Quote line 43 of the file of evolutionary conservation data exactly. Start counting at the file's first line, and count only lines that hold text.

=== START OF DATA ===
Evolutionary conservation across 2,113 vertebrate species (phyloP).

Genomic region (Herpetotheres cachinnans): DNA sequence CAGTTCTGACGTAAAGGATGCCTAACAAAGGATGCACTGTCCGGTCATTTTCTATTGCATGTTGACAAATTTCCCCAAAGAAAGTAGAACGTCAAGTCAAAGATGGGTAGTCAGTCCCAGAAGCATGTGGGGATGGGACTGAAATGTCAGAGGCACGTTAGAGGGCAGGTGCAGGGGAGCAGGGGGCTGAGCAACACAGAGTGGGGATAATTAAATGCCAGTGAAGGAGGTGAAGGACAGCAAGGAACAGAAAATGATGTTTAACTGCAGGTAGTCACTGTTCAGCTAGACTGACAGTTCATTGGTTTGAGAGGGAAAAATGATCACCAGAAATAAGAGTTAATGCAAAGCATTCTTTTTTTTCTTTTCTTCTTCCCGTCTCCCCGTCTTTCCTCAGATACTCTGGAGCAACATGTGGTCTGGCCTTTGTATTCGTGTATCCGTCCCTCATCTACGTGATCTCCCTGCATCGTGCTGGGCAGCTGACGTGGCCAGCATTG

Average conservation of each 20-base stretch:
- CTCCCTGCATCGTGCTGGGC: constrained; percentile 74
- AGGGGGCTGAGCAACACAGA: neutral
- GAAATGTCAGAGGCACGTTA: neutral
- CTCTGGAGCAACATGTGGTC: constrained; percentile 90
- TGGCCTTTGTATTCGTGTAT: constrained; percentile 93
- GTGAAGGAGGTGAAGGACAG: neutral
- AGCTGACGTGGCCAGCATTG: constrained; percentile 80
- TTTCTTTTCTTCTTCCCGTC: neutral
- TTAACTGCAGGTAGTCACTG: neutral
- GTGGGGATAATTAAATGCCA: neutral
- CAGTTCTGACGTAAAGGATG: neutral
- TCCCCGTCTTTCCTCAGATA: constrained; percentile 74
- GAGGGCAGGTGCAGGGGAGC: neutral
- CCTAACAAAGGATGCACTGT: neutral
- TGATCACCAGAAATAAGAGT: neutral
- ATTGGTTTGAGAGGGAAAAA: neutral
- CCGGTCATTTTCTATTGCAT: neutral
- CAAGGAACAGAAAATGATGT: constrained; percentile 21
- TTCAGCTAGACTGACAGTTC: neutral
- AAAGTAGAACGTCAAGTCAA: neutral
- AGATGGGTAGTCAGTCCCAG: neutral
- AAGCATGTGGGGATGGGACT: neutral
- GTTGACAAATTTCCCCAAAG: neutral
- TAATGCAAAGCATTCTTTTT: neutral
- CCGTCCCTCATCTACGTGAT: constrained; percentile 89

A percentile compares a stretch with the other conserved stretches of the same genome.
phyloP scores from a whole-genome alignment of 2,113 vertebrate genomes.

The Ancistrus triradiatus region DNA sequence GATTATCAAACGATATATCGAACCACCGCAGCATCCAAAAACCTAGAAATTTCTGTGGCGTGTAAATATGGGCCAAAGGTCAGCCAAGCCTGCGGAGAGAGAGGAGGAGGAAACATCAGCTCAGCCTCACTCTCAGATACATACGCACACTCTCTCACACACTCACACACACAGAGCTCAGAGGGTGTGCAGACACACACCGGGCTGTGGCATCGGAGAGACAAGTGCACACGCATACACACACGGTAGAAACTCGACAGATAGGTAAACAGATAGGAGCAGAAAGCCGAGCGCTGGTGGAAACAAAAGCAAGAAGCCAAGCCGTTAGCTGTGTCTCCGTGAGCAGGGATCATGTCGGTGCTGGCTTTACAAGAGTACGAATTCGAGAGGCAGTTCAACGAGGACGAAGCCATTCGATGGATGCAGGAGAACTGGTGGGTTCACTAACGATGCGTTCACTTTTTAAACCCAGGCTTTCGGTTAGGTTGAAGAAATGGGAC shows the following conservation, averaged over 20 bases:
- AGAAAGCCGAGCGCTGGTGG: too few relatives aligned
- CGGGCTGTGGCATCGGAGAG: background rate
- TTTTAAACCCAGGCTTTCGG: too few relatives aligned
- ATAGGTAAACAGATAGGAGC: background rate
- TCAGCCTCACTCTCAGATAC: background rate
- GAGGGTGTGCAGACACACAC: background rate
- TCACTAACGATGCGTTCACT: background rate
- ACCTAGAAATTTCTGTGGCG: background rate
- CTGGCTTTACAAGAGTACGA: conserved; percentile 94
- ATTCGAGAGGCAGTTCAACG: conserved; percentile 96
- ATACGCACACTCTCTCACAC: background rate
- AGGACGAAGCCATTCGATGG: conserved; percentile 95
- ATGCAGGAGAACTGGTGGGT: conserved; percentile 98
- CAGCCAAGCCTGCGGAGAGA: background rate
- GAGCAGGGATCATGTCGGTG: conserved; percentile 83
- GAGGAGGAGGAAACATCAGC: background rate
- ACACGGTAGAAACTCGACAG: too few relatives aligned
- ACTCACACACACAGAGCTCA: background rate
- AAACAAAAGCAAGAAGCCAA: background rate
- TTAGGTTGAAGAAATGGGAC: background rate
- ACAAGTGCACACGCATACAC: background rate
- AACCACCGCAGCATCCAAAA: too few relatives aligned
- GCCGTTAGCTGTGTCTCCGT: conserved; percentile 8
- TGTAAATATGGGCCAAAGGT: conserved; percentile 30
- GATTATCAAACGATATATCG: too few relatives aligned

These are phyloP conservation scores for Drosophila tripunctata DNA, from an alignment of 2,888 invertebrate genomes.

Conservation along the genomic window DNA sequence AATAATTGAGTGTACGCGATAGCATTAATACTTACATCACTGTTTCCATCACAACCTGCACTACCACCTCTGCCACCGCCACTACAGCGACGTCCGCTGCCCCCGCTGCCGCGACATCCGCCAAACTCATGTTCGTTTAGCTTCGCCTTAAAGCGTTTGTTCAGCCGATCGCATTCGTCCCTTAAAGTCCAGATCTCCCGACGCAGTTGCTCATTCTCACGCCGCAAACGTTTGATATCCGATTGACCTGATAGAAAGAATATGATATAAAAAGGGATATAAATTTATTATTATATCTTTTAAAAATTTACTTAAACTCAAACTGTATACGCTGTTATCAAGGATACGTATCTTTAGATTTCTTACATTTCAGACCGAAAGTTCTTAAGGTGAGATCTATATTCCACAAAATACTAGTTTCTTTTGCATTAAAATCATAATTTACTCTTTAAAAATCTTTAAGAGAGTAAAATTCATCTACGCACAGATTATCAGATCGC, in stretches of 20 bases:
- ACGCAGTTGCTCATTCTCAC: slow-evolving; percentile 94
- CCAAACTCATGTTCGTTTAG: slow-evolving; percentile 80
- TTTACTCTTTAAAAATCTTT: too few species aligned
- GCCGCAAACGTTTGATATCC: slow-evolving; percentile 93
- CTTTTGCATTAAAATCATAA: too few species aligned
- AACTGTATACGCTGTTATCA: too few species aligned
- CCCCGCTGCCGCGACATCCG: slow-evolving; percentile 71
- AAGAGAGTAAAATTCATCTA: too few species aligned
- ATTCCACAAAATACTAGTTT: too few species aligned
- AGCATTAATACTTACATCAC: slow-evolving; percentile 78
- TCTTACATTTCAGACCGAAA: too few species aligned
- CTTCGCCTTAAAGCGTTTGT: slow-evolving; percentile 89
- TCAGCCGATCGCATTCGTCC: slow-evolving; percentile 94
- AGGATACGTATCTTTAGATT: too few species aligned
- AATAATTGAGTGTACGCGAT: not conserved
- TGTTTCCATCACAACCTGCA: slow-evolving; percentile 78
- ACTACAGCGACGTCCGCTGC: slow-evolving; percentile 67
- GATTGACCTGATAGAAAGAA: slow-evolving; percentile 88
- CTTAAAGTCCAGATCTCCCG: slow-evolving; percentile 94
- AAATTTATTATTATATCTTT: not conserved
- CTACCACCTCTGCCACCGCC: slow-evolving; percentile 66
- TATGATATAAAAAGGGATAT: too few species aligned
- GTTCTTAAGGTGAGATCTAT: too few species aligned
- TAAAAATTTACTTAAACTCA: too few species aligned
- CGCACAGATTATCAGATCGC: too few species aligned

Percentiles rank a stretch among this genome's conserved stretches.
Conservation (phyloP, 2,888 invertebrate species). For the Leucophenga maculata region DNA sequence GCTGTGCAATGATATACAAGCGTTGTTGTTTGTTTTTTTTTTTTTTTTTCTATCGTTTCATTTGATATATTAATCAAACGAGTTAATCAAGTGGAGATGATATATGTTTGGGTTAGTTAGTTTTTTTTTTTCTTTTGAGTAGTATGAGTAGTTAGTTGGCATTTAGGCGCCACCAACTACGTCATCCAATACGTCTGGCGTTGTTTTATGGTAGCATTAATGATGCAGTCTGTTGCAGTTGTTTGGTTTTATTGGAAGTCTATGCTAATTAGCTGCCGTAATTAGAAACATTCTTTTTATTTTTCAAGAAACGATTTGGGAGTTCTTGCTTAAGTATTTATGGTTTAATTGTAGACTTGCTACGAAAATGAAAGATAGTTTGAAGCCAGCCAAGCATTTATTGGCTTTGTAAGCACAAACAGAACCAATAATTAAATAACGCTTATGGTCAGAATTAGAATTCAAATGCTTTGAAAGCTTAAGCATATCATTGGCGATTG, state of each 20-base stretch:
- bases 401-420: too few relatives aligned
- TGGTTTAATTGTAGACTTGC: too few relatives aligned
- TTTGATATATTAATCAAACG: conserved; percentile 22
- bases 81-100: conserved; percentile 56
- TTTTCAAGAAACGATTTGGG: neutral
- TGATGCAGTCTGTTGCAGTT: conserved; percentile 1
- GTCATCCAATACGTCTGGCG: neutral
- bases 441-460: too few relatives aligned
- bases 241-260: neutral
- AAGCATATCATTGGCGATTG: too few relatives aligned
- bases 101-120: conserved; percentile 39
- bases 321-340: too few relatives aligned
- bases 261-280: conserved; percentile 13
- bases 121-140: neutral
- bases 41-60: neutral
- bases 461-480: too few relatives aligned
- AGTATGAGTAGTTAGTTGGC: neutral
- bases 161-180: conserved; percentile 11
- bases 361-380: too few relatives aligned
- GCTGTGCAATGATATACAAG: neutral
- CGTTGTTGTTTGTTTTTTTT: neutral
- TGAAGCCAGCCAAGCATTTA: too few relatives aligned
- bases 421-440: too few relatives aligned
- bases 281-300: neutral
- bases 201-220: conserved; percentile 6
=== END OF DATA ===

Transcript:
- AGGACGAAGCCATTCGATGG: conserved; percentile 95